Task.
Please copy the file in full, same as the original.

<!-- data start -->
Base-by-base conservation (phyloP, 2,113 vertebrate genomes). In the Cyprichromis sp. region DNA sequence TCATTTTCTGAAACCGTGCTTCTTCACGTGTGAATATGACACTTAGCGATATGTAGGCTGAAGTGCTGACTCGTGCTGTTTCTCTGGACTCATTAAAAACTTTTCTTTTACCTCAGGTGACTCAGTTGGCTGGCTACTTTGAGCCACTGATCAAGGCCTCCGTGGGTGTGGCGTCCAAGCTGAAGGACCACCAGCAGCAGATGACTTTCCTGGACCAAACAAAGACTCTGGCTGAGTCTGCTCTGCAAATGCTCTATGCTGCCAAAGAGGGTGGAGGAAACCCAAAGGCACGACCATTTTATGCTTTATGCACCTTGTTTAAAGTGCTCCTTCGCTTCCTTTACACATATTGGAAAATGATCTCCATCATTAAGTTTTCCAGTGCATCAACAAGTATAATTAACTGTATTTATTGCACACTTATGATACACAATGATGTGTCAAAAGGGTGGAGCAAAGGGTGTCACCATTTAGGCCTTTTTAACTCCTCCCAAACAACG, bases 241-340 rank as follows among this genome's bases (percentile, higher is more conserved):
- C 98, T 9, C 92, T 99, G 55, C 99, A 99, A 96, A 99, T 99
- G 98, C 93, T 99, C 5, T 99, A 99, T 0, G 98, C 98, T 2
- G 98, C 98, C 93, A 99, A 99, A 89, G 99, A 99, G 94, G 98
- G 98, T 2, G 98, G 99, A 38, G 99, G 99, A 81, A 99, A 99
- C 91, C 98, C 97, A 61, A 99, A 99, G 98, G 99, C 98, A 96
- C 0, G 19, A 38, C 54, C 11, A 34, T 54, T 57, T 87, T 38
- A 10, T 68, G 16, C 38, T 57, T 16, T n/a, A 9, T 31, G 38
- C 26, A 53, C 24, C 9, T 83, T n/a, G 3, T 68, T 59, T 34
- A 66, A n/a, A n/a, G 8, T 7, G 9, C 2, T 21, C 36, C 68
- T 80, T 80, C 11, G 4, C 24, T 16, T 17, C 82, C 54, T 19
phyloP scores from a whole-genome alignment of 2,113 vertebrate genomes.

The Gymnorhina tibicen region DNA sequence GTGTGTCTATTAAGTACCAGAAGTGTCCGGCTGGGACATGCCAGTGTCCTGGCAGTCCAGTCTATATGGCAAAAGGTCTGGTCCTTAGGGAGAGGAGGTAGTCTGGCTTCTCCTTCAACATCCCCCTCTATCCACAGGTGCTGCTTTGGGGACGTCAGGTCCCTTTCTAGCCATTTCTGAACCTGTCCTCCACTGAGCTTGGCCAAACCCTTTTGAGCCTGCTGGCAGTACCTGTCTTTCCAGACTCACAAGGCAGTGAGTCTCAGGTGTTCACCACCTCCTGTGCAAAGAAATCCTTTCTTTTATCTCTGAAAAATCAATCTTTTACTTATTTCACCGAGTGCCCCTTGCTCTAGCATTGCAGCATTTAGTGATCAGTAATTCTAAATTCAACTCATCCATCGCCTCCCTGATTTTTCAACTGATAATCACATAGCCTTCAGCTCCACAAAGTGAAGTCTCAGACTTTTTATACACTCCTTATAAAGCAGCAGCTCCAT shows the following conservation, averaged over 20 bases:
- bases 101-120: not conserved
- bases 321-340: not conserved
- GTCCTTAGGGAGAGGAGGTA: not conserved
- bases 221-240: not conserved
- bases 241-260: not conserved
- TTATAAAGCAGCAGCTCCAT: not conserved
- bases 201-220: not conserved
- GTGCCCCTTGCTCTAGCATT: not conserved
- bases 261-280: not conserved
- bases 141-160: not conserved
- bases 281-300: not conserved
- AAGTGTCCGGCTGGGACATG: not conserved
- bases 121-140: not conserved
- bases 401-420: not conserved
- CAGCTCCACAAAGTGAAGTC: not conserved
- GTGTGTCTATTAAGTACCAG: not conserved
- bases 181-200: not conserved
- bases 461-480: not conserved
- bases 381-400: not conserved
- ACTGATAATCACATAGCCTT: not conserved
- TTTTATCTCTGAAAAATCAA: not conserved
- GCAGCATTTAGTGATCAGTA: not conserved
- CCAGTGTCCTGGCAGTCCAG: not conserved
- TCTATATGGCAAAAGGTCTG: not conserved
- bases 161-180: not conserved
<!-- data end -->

Base-by-base conservation (phyloP, 2,113 vertebrate genomes). In the Cyprichromis sp. region DNA sequence TCATTTTCTGAAACCGTGCTTCTTCACGTGTGAATATGACACTTAGCGATATGTAGGCTGAAGTGCTGACTCGTGCTGTTTCTCTGGACTCATTAAAAACTTTTCTTTTACCTCAGGTGACTCAGTTGGCTGGCTACTTTGAGCCACTGATCAAGGCCTCCGTGGGTGTGGCGTCCAAGCTGAAGGACCACCAGCAGCAGATGACTTTCCTGGACCAAACAAAGACTCTGGCTGAGTCTGCTCTGCAAATGCTCTATGCTGCCAAAGAGGGTGGAGGAAACCCAAAGGCACGACCATTTTATGCTTTATGCACCTTGTTTAAAGTGCTCCTTCGCTTCCTTTACACATATTGGAAAATGATCTCCATCATTAAGTTTTCCAGTGCATCAACAAGTATAATTAACTGTATTTATTGCACACTTATGATACACAATGATGTGTCAAAAGGGTGGAGCAAAGGGTGTCACCATTTAGGCCTTTTTAACTCCTCCCAAACAACG, bases 241-340 rank as follows among this genome's bases (percentile, higher is more conserved):
- C 98, T 9, C 92, T 99, G 55, C 99, A 99, A 96, A 99, T 99
- G 98, C 93, T 99, C 5, T 99, A 99, T 0, G 98, C 98, T 2
- G 98, C 98, C 93, A 99, A 99, A 89, G 99, A 99, G 94, G 98
- G 98, T 2, G 98, G 99, A 38, G 99, G 99, A 81, A 99, A 99
- C 91, C 98, C 97, A 61, A 99, A 99, G 98, G 99, C 98, A 96
- C 0, G 19, A 38, C 54, C 11, A 34, T 54, T 57, T 87, T 38
- A 10, T 68, G 16, C 38, T 57, T 16, T n/a, A 9, T 31, G 38
- C 26, A 53, C 24, C 9, T 83, T n/a, G 3, T 68, T 59, T 34
- A 66, A n/a, A n/a, G 8, T 7, G 9, C 2, T 21, C 36, C 68
- T 80, T 80, C 11, G 4, C 24, T 16, T 17, C 82, C 54, T 19
phyloP scores from a whole-genome alignment of 2,113 vertebrate genomes.

The Gymnorhina tibicen region DNA sequence GTGTGTCTATTAAGTACCAGAAGTGTCCGGCTGGGACATGCCAGTGTCCTGGCAGTCCAGTCTATATGGCAAAAGGTCTGGTCCTTAGGGAGAGGAGGTAGTCTGGCTTCTCCTTCAACATCCCCCTCTATCCACAGGTGCTGCTTTGGGGACGTCAGGTCCCTTTCTAGCCATTTCTGAACCTGTCCTCCACTGAGCTTGGCCAAACCCTTTTGAGCCTGCTGGCAGTACCTGTCTTTCCAGACTCACAAGGCAGTGAGTCTCAGGTGTTCACCACCTCCTGTGCAAAGAAATCCTTTCTTTTATCTCTGAAAAATCAATCTTTTACTTATTTCACCGAGTGCCCCTTGCTCTAGCATTGCAGCATTTAGTGATCAGTAATTCTAAATTCAACTCATCCATCGCCTCCCTGATTTTTCAACTGATAATCACATAGCCTTCAGCTCCACAAAGTGAAGTCTCAGACTTTTTATACACTCCTTATAAAGCAGCAGCTCCAT shows the following conservation, averaged over 20 bases:
- bases 101-120: not conserved
- bases 321-340: not conserved
- GTCCTTAGGGAGAGGAGGTA: not conserved
- bases 221-240: not conserved
- bases 241-260: not conserved
- TTATAAAGCAGCAGCTCCAT: not conserved
- bases 201-220: not conserved
- GTGCCCCTTGCTCTAGCATT: not conserved
- bases 261-280: not conserved
- bases 141-160: not conserved
- bases 281-300: not conserved
- AAGTGTCCGGCTGGGACATG: not conserved
- bases 121-140: not conserved
- bases 401-420: not conserved
- CAGCTCCACAAAGTGAAGTC: not conserved
- GTGTGTCTATTAAGTACCAG: not conserved
- bases 181-200: not conserved
- bases 461-480: not conserved
- bases 381-400: not conserved
- ACTGATAATCACATAGCCTT: not conserved
- TTTTATCTCTGAAAAATCAA: not conserved
- GCAGCATTTAGTGATCAGTA: not conserved
- CCAGTGTCCTGGCAGTCCAG: not conserved
- TCTATATGGCAAAAGGTCTG: not conserved
- bases 161-180: not conserved